While his progress isn’t as fast as it once was, President Bingham has continued to improve with the aid of copious physical therapy and rehab.
“All day, every day,” Donna jokes.
The Bingham’s Last Zone Conference
“Do we have the faith to be healed? Do we have the faith not to be healed?”
The question was brought up in the Binghams’ last zone conference before the accident. The overarching theme of the conference was having unconditional faith.
“They were always customized,” President Bingham says of his zone conference addresses. “You had the basic things you want to cover, but you never know what the message is going to be, because the Lord knows His individual missionaries and what they need, and He customizes the message to them.”
The spirit of the message left a lasting impression on the attending missionaries.
“In that zone conference President Bingham trained us on having unconditional faith, which basically means . . . when we put conditions on our faith, it’s not faith at all. It was very powerful and you could tell that he believed it. He wasn’t just saying things to try to motivate people; he believed it.”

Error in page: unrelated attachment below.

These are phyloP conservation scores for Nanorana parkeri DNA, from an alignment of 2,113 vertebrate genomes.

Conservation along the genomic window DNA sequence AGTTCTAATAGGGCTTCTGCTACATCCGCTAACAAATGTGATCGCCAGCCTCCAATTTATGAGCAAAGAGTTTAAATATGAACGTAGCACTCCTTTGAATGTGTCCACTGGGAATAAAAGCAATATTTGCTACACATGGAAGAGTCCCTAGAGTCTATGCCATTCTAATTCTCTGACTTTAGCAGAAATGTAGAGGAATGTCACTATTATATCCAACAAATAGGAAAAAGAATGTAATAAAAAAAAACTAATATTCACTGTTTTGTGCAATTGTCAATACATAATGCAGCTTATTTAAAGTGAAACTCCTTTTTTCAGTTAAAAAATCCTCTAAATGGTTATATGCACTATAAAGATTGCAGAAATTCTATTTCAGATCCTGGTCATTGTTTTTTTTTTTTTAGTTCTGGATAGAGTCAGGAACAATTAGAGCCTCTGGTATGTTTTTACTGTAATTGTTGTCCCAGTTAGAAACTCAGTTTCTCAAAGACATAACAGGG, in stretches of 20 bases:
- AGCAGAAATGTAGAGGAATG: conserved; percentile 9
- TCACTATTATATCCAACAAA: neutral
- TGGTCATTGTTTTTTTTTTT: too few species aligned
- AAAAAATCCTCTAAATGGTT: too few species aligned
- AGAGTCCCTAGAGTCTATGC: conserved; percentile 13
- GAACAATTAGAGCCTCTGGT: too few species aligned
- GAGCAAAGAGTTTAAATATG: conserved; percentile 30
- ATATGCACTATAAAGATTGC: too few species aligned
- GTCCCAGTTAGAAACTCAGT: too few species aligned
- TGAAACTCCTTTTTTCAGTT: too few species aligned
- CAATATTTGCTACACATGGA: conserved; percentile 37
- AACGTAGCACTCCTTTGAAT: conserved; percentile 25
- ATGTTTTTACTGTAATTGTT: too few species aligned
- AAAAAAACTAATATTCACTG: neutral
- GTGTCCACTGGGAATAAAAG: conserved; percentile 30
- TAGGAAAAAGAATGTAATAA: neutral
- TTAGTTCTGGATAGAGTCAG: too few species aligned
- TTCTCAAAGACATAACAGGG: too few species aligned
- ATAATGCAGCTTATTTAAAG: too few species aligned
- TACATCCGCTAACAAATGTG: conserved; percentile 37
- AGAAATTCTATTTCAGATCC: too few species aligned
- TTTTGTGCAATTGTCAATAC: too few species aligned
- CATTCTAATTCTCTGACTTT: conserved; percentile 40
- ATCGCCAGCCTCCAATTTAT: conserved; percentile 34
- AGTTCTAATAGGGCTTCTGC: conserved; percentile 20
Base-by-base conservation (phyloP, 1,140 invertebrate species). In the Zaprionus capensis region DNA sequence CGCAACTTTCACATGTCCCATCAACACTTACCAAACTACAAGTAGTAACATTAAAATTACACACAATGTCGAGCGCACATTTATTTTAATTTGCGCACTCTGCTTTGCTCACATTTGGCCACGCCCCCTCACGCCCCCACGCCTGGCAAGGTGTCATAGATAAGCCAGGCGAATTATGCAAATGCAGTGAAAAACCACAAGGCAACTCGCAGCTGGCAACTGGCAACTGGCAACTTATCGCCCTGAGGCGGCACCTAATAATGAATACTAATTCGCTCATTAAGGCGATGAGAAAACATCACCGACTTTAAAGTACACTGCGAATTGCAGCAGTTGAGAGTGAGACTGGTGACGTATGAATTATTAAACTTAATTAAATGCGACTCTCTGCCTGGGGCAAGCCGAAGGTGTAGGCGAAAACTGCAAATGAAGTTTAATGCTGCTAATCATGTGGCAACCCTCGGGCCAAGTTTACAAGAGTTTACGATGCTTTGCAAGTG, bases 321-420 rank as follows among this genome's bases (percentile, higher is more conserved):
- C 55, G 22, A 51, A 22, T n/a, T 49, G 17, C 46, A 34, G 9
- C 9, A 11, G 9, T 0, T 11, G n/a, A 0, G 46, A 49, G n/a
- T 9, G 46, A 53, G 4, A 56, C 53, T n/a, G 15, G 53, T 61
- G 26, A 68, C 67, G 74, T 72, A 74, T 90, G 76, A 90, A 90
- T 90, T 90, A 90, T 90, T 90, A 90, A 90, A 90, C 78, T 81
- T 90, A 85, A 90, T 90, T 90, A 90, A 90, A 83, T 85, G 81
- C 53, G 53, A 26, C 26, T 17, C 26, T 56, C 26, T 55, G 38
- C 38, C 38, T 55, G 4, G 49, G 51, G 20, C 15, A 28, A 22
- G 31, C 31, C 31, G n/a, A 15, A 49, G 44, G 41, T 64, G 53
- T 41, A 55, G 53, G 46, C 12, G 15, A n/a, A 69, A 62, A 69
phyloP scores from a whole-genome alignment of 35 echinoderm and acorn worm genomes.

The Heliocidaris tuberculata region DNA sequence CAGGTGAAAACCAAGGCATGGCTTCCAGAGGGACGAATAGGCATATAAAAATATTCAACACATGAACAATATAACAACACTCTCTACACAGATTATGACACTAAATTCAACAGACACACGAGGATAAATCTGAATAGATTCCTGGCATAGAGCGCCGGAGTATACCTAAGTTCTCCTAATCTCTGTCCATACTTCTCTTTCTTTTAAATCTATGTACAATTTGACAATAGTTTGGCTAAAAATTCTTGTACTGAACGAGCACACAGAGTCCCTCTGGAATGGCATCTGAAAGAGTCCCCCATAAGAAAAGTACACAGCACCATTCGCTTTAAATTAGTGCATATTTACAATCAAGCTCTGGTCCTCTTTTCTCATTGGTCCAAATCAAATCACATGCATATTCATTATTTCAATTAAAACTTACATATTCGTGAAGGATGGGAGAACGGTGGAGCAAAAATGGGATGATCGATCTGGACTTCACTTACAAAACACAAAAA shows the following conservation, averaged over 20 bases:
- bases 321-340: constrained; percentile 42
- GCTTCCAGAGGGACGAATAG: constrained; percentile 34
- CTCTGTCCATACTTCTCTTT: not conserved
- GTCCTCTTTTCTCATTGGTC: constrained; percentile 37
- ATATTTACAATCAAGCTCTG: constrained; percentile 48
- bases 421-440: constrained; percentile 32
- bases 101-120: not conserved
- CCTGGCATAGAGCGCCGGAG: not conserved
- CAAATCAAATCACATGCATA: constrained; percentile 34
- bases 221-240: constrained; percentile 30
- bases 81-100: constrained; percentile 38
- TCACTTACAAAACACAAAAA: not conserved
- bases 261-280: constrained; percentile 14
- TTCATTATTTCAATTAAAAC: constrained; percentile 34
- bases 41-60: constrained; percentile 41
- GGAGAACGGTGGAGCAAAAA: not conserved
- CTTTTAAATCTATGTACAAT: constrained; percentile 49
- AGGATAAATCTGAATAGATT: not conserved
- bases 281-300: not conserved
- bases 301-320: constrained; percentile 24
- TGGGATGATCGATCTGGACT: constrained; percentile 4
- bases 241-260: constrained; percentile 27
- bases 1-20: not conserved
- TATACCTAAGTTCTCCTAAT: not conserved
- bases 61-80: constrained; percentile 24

In the same zone conference, Donna shared a message of miracles:
“I felt impressed to share that sometimes we get that miracle we pray for, that golden investigator or that commitment to baptism, through our faith and through our hard work. But sometimes the miracle is that we just get through it with faith unwavered, and we are not discouraged by the lack of results we are hoping for. And as we are in that mode of just getting through it with faith in tact, then we become the miracle God needs us to be.”
Keeping Faith Through Difficult Circumstances
Leaving the mission field without having a chance to say goodbye to their missionaries was one of the hardest parts of President Bingham’s injury.
“It is very difficult to put into words how difficult that was. It is still difficult,” President Bingham says. “You don’t forget the daily interactions you’ve had with those missionaries. The amount of prayer and the fasting, and the concern and the joy—you just don’t forget those things.”